B: I’m Austrian with Hungarian and Berber ancestry, and my first memories are of various kinds of folk music. I was born and grew up in Innsbruck, a small city surrounded by the Alps, and the clearest early memory I have is actually of my grandmother playing the zither, which is an instrument traditional to the Alps, like a form of a dulcimer. It’s the instrument used for the Harry Lime theme in the movie The Third Man. I think the mechanics of it, the many strings and pegs and silver and brass got me hooked at least as much as the music that emanated from the instrument. I still love the sound of it, Sion and I both use quite a lot of harpsichord on our songs, which is not too far removed. I’ve always had a fascination for shiny instruments, another one is the clarinet, which one of my uncles played. I’m still blown away by human ingenuity in coming up with the amazing variety of acoustic instruments. At our own home though, I don’t remember much music being played at all, it was mostly classical and talk radio, which I still love.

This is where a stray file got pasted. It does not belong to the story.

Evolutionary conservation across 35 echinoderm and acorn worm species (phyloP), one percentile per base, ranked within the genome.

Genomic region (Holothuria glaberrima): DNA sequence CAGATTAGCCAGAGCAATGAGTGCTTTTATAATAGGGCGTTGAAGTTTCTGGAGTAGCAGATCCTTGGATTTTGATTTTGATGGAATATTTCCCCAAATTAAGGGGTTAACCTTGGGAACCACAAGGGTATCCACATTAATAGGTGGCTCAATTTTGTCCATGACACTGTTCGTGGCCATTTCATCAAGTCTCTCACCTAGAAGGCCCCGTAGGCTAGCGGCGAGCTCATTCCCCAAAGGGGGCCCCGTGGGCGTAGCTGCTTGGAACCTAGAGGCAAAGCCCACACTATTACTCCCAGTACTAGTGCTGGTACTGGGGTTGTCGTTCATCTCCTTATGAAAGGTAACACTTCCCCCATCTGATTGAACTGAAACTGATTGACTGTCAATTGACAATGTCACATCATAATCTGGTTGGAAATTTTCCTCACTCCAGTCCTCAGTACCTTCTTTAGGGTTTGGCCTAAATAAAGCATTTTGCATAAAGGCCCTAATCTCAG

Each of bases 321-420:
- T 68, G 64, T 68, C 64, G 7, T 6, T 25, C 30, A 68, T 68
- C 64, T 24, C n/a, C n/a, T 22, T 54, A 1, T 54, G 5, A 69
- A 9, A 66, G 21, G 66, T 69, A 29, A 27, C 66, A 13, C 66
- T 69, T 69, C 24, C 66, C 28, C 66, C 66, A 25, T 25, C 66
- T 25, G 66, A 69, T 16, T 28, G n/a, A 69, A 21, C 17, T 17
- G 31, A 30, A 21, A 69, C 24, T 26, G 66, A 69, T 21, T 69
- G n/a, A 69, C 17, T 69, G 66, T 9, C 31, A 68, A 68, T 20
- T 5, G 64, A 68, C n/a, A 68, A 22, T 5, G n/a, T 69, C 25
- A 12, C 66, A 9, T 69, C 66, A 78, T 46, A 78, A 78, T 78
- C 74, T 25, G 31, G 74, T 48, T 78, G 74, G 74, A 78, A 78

2) What was the first single/album that you ever bought? Where did you get it and do you have any recollection of the experience?
S: I remember buying two albums at the same time when I was on a school trip, I’d never bought music before. I know it looks like an unlikely hipster combo, but truth is I got Prokofiev’s Romeo & Juliet (I’d heard ‘Dance of the Knights’ on my old man’s radio and loved it) and Wu Tang’s Enter the Wu-Tang. I played them on my dad’s CD player back home, and both blew me away. Felt like both of these unearthed a fundamental love for big textures and rhythm. I obviously didn’t get the references and even the words themselves also totally eluded me, it was just the sonics and the rhythms that blew me away.
I chose the end of Prokofiev’s Romeo & Juliet, I remember thinking this sounded like actual death to me. All the beautiful rage, sadness, discomfort, bittersweetness, mourning, unease of it. It’s restless, feels incomplete somehow, a lot of Prokofiev’s music goes that way for me.